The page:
JKL Properties wanted to buy a piece of property that they could turn into an apartment complex. They found a site that had once been apartments, but had been turned into offices, and could easily be returned to residential housing. JKL signed the purchase agreement after they checked with City Hall to be sure that the zoning still permitted apartments on the site. Just before closing they hired a lawyer to look over documents. He noticed a restriction in the title papers that prohibited residential use of the site. Rather than risk a lawsuit by neighboring property owners, JKL forfeited its $5,000 deposit and backed out.
This hypothetical problem illustrates just one of the difficulties that real estate investors can get themselves into if they fail to use utmost care in how they draw up purchase agreements.
Here are some guidelines to use when you buy property:
1. Include all the details of the transaction in the first paper you sign. It doesn’t matter what it is called, every locality calls it something different. The rule of thumb is, if you sign it, it is binding. Don’t let anyone tell you, “We can fill in the details later.” Fill in everything now.
The first thing you sign offering to buy should answer all of the following concerns:
• The purchase price
• Due date of the purchase price
• What is being sold (personal and real property)?
• Type of deed and title you will receive
• Under what circumstances you get your deposit (earnest money) back
• What warranties the seller provides on the condition of the building
• Possession date
• Division of taxes and utilities
2. There is no such thing as a “standard contract.” Absolutely everything in a real estate agreement is negotiable. If you get a pre-printed sales contract, a PDF filled in by the seller, be extremely careful. Just because it is neat and tidy, doesn’t mean you can’t cross things off and add pages. Know in advance what you want, not just in purchase price, but terms and condition of the property.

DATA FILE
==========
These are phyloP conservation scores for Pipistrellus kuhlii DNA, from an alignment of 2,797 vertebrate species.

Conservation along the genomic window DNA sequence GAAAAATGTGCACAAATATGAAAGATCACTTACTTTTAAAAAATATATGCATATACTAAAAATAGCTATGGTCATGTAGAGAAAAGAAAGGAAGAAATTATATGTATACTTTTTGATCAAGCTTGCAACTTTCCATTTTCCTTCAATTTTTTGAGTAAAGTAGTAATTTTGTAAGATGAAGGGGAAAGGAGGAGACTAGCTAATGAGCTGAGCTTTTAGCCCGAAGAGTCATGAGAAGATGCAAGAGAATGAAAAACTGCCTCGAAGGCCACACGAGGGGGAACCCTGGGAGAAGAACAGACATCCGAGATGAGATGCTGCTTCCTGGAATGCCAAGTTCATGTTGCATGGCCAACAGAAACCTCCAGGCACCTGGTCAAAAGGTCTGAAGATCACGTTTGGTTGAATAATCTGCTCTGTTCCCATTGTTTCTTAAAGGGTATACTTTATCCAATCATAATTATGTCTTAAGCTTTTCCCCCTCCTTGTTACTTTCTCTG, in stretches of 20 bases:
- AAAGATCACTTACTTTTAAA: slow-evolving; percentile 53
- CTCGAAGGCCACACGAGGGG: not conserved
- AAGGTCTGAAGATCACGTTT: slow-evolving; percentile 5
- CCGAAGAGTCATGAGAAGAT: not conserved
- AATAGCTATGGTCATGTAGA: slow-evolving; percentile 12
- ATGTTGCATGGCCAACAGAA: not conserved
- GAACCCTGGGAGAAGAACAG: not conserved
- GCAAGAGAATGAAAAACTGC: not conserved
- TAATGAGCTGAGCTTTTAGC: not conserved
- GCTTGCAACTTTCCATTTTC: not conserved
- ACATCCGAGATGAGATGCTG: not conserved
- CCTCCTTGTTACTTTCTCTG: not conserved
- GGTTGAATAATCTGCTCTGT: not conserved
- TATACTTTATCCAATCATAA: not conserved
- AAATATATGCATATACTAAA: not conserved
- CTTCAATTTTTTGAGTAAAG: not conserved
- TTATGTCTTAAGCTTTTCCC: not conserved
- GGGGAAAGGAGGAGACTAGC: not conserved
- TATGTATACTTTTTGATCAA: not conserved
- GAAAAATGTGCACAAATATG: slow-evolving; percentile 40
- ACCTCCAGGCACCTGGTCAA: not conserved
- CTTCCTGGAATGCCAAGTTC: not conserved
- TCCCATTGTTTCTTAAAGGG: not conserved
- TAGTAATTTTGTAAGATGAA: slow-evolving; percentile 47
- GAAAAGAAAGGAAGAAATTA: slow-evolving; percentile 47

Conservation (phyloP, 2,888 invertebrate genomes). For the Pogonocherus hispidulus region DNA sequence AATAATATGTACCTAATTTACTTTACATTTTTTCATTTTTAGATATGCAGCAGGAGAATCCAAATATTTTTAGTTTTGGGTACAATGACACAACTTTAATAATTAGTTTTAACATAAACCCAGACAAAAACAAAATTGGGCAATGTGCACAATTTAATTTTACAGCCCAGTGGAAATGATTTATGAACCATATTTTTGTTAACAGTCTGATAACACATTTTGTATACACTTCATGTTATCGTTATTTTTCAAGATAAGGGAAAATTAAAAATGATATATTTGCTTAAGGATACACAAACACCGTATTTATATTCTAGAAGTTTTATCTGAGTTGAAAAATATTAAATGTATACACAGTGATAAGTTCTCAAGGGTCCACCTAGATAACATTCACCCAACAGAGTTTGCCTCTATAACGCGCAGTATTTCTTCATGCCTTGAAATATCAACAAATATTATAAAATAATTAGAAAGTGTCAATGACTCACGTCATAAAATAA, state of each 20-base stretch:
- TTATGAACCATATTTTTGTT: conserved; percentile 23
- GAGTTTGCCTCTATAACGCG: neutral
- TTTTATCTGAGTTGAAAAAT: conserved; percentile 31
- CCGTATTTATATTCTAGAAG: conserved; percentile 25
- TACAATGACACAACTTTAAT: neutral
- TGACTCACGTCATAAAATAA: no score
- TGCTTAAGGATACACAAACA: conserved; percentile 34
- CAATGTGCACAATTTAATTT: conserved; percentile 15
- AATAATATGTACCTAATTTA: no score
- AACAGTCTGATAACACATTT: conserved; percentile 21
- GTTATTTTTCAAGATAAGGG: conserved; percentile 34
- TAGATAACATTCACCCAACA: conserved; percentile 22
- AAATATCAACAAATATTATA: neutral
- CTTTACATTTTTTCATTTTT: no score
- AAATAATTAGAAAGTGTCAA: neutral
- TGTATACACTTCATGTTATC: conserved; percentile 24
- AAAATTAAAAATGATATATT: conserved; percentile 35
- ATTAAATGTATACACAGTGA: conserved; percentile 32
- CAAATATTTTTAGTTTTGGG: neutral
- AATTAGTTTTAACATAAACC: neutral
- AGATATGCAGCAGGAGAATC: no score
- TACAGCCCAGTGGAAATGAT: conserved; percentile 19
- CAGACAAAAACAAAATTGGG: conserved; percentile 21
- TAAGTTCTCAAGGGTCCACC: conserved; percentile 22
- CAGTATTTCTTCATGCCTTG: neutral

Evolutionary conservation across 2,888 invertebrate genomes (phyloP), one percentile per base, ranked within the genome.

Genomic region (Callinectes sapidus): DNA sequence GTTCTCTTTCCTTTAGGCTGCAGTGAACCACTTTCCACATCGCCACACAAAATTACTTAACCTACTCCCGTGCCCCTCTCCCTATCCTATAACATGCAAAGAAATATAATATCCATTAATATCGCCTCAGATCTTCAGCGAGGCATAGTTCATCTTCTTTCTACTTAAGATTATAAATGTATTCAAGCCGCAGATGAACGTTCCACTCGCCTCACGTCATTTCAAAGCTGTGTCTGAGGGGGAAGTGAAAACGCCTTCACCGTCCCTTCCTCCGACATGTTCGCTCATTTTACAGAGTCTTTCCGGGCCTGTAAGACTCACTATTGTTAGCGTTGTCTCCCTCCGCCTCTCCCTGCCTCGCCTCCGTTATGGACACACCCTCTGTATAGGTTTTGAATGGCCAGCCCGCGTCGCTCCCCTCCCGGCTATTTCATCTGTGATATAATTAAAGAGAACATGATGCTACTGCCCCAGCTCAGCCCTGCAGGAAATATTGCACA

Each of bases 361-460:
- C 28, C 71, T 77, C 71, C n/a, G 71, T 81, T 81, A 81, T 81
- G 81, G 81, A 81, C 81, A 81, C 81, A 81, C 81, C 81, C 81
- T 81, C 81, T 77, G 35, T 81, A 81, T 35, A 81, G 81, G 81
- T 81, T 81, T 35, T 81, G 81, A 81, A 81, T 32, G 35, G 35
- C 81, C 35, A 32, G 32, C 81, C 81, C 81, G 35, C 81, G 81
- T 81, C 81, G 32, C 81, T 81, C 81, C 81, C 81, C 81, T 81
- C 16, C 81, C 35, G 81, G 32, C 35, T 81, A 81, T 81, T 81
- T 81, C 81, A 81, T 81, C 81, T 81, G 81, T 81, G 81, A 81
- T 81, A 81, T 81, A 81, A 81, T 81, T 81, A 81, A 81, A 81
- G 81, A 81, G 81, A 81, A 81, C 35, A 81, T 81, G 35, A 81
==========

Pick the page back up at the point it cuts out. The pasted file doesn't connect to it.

3. Make sure that all parties sign the contract. Be wary of agreements signed by executors, personal representatives and agents of the seller. Get a lawyer’s advice before you accept a signature from anyone other than the owner. If the owner is a corporation, be sure that the person signing actually has the authority to do so. In some states wives automatically have an interest in her husband’s property (called a dower), regardless of whether her name appears on the title or not. In those states, be sure she signs the agreement as well.
4. Get the full legal description on the agreement. Street address just won’t do. The seller may be leasing a parking area owned by someone else that you would naturally think was part of the property. If you have a question that doesn’t seem to be answered by what the seller is telling you, ask for a survey that shows exactly what you will be buying.